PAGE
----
Things are finally starting to pick up a bit in this small town called Cortez which I call home. I've been able to help form a group of local climbers, and every Monday we get together for some chill climbing and socializing. Much needed after a long day of blogging and editing!
Now that weather is starting to be consistently warm, more fair-weather outdoor opportunities are presenting themselves. This includes bouldering at a small nature preserve that happens to be just outside of town. A relatively short hike from the parking lot reveals a rocky rim that undulates between 10-25 feet in height, with lots of large boulders and cacti.
I never really bouldered much before, as I enjoy sport climbing the most. The endurance needed and mental stamina to go 100+ feet high and maintain ones composure is where I get my high, literally and figuratively. Now that I've had the chance to flail from 15 feet up with no rope and work on the shorter, power moves needed for boulder problems, I can easily see the allure for mental and physical training. I'm not sure my fingers agree though, as the skin being thrashed off of my poor digits has resulted in a bloody mess in my hands.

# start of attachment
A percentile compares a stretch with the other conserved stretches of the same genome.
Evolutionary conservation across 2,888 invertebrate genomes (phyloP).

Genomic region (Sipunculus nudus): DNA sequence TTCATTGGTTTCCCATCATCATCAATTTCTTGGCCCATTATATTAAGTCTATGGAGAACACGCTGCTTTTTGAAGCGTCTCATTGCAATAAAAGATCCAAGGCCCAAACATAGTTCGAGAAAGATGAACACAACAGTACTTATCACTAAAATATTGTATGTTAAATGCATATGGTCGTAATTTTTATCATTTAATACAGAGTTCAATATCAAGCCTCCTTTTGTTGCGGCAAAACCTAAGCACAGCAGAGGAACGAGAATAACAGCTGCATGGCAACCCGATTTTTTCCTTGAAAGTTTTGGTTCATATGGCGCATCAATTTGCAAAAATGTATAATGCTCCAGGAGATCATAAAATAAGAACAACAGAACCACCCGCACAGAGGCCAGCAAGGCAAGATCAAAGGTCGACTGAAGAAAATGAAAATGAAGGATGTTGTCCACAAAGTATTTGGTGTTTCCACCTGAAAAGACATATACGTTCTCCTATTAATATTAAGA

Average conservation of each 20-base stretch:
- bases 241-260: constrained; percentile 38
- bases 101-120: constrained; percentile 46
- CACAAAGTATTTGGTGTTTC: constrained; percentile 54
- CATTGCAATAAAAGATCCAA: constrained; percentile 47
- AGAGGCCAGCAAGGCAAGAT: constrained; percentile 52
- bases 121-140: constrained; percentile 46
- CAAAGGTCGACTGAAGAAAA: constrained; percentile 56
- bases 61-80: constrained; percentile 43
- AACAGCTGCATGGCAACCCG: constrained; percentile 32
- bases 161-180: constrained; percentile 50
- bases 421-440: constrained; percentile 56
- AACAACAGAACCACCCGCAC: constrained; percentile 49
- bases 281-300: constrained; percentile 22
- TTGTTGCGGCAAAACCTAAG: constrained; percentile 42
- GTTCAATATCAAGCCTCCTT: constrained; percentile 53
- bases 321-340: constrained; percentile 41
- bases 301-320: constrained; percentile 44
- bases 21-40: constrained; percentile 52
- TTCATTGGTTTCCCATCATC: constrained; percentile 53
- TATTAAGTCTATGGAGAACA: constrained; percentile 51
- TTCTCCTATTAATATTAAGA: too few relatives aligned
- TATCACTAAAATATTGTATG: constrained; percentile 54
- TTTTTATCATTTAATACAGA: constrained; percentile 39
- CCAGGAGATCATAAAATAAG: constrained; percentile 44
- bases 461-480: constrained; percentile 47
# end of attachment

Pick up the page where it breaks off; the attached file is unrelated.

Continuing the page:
As a photographer/videographer, capturing images of bouldering hasn't been something I've focused on before. I'm typically dangling high off the ground, or positioned on some distant cliff to shoot sport climbing, but bouldering lets me get close to the action in new ways. I can quickly get shots from the top looking down, but instead of it taking me half an hour to hike or jug up, I can simply walk to the top. The direction changes of the cliffs sometimes presents unique angles for catching light, and with the powerful nature of bouldering, climbers are often trying very hard, and it shows in their emotions.
Oh, and let's not forget that bouldering means I don't have to carry a heavy static line, anchor rigging gear, ascenders, or other heavy safety equipment (in addition to camera bodies and lenses!) Here are some more images from my recent outings.
Prints are available at: Fine Art America (if you want a print of an image here, just send me an email with the shot you want - firstname.lastname@example.org